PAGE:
But Condoleezza Rice and the president apparently think Israeli settlements and Jewish control of Jerusalem are the problems standing in the way of peace. Israel was under heavy pressure to make more concessions on those issues even before Annapolis began.
If peace conferences were sufficient to bring peace, the Middle East would be the most peaceful region in the world. But they are not, and it is not. Historically, Israeli concessions have only whetted the appetites of her enemies. Yet once again the Arab world, the European Union, the media establishments and, sadly, even elements of our own government are telling Israel that the way to peace is to divide Jerusalem, abandon Judea and Samaria, give up the Golan Heights and accept unlimited refugees. But history has amply demonstrated that the surrender of Israeli land moves peace further away and moves Kassam rockets closer to Israeli homes. In 2005, when 8,000 Jewish settlers were forced to withdraw from the Gaza Strip, the Palestinians launched rocket attacks on nearby Jewish civilian targets in southern Israel.
And who can forget Camp David in 2000? Israeli Prime Minister Ehud Barak’s over generous offer — which included giving the Palestinians eventual 91 percent control of the West Bank, all of Gaza, half of Jerusalem and compensation of property to Palestinian refugees, while insisting only that terrorist groups be dismantled — was summarily rejected by Palestinian Authority leader Yasser Arafat. By refusing even to make a counter offer, Arafat revealed that he wasn’t interested in seeking peace. Instead, Arafat initiated the Second Intifada, a terrorist campaign that continues to this day.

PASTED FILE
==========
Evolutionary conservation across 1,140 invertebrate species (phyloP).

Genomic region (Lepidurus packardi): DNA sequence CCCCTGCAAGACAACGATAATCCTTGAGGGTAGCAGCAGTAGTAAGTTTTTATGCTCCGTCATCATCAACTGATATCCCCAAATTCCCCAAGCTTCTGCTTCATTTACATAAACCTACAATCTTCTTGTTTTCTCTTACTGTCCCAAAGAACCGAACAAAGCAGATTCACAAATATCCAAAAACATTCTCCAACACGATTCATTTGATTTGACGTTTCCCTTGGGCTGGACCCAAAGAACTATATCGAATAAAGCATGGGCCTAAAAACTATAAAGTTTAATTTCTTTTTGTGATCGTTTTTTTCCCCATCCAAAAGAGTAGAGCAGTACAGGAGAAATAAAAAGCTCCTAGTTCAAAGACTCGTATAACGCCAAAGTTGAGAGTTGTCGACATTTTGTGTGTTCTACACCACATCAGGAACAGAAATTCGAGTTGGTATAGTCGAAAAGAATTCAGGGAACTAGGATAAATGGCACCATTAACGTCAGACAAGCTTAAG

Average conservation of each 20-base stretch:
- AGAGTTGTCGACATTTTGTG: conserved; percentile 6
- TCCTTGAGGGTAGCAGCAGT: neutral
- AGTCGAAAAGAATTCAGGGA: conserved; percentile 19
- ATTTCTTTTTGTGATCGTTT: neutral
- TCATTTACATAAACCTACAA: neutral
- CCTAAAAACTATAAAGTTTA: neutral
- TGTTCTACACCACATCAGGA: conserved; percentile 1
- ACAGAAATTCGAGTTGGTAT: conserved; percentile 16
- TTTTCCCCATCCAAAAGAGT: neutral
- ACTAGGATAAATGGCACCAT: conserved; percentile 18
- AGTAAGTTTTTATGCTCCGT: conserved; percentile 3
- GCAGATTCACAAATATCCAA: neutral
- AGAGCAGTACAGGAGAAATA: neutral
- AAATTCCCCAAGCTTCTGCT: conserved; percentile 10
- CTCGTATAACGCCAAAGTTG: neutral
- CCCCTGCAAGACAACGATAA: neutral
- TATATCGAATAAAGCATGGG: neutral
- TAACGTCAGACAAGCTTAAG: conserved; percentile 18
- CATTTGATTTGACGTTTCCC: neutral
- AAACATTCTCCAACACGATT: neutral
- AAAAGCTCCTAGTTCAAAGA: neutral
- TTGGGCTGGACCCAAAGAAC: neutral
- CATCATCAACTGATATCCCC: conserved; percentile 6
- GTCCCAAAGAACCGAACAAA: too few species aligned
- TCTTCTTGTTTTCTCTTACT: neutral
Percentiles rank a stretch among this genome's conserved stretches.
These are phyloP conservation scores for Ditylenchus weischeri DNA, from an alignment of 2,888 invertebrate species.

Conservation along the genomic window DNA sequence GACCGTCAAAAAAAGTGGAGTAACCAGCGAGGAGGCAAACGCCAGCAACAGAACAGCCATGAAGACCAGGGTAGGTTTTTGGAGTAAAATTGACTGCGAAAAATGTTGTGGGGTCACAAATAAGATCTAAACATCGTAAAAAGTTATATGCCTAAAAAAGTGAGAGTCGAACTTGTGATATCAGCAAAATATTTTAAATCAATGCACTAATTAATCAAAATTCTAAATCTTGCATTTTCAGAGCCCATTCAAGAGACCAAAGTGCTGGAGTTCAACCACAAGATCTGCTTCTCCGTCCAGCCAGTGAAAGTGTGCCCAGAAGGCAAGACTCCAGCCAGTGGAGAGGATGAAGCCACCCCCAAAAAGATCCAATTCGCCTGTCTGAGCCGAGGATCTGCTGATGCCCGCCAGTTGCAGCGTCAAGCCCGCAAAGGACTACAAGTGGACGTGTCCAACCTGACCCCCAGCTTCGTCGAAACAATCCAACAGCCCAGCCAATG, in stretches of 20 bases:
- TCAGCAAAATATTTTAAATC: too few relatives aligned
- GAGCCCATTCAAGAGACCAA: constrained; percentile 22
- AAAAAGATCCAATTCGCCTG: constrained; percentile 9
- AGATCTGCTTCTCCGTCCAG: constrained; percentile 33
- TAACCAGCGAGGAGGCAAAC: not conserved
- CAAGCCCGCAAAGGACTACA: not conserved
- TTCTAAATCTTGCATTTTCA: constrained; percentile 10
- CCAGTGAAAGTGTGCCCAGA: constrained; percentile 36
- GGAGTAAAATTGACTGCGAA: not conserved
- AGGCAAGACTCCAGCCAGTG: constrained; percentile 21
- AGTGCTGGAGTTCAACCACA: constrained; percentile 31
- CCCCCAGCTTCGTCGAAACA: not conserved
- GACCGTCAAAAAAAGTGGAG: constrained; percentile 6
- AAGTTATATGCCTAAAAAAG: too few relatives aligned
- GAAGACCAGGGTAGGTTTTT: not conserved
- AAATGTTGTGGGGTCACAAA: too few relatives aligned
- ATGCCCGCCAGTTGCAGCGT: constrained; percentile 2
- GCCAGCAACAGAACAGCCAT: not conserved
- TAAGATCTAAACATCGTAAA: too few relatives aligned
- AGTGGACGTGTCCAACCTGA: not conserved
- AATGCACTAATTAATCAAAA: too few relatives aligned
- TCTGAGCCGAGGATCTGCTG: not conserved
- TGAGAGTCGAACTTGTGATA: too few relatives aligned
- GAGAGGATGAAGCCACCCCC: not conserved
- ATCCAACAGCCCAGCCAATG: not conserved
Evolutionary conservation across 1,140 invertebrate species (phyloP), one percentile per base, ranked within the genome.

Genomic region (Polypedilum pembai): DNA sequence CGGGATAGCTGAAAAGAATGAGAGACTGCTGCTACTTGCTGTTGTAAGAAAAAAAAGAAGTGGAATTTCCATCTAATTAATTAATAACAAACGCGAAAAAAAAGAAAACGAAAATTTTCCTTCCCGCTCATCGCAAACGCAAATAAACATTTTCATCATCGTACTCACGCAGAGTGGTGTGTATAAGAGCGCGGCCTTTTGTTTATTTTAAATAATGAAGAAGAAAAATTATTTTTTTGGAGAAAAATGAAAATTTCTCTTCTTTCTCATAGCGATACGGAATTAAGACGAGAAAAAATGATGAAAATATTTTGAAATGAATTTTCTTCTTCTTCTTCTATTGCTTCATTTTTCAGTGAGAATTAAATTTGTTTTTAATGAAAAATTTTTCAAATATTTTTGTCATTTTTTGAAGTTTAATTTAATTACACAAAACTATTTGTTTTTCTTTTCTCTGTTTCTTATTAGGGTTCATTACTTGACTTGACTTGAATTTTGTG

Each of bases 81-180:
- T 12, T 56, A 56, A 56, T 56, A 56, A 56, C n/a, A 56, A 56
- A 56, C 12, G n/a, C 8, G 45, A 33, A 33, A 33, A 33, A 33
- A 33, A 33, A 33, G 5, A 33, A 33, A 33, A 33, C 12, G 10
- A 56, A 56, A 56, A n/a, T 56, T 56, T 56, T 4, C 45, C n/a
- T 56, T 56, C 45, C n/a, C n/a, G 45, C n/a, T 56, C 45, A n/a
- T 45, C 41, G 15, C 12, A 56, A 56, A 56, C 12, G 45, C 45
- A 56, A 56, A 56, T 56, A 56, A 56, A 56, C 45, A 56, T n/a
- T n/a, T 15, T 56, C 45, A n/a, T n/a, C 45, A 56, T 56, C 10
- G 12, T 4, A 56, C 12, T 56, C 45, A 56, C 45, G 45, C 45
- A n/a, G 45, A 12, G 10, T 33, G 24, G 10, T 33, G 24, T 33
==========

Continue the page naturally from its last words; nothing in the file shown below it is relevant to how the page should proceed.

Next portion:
Over the next 18 months, President Bush will continue to push the peace process at least in part because, like all presidents, he is concerned with his legacy. Prime Minister Olmert will also be tempted to make more concessions in the hope that he can come up with the magic words that will stop the blood lust of Israel’s enemies. This week, in a gesture of goodwill, Israel released 429 Palestinian prisoners from Israeli jails. A spokesman for Olmert said, “We are fully committed to carrying out confidence-building measures, to show there is a dividend — that the political process can improve the situation on the ground.” Unfortunately, the only “dividend” that matters to many Muslim Arab leaders is the one for which the annihilation of Israel remains a prerequisite.
Though it failed to achieve its immediate goals, the Annapolis Convention of 1786 did produce one success. The few attending delegates issued a report soliciting support for a broader meeting to be held the following May in Philadelphia in order to address problems in the U.S. following independence from Great Britain. The fruit of the Philadelphia convention, now more commonly known as the Constitutional Convention, was the United States Constitution, the greatest political and legal document ever devised.
The persistence of America’s founders ensured that the Annapolis Convention of 1786 would be remembered fondly by history. Unless and until the Palestinians recognize Israel’s right to persist as a Jewish State, history will remember this most recent Annapolis conference far less fondly.